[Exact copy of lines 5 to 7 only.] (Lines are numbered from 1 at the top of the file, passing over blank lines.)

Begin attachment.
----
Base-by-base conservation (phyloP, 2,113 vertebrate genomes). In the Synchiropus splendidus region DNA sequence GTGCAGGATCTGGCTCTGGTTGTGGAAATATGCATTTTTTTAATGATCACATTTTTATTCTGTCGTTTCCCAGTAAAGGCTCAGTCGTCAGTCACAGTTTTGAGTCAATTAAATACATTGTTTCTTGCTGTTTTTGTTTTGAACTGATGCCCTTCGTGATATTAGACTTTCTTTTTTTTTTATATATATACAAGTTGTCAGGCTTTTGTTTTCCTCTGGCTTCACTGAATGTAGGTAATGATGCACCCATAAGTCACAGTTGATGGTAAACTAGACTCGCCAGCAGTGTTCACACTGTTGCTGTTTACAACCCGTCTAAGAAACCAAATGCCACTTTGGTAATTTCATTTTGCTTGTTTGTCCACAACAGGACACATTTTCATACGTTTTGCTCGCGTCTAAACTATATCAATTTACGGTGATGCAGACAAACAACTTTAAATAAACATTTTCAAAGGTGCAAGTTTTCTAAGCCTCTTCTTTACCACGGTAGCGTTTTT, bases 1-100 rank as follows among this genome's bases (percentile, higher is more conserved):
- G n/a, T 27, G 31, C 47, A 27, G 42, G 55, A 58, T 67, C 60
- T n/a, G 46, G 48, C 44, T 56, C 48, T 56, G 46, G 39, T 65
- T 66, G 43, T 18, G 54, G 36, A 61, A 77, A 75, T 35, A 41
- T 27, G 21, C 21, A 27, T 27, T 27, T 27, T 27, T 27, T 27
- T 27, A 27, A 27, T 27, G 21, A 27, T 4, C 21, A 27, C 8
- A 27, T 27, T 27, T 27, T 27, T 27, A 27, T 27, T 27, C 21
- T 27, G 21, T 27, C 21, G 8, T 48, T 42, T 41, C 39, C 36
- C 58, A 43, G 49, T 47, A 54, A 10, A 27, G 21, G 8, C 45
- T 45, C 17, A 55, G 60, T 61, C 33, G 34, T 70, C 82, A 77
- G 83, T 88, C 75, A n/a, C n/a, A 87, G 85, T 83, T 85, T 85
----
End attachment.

- T 27, G 21, C 21, A 27, T 27, T 27, T 27, T 27, T 27, T 27
- T 27, A 27, A 27, T 27, G 21, A 27, T 4, C 21, A 27, C 8
- A 27, T 27, T 27, T 27, T 27, T 27, A 27, T 27, T 27, C 21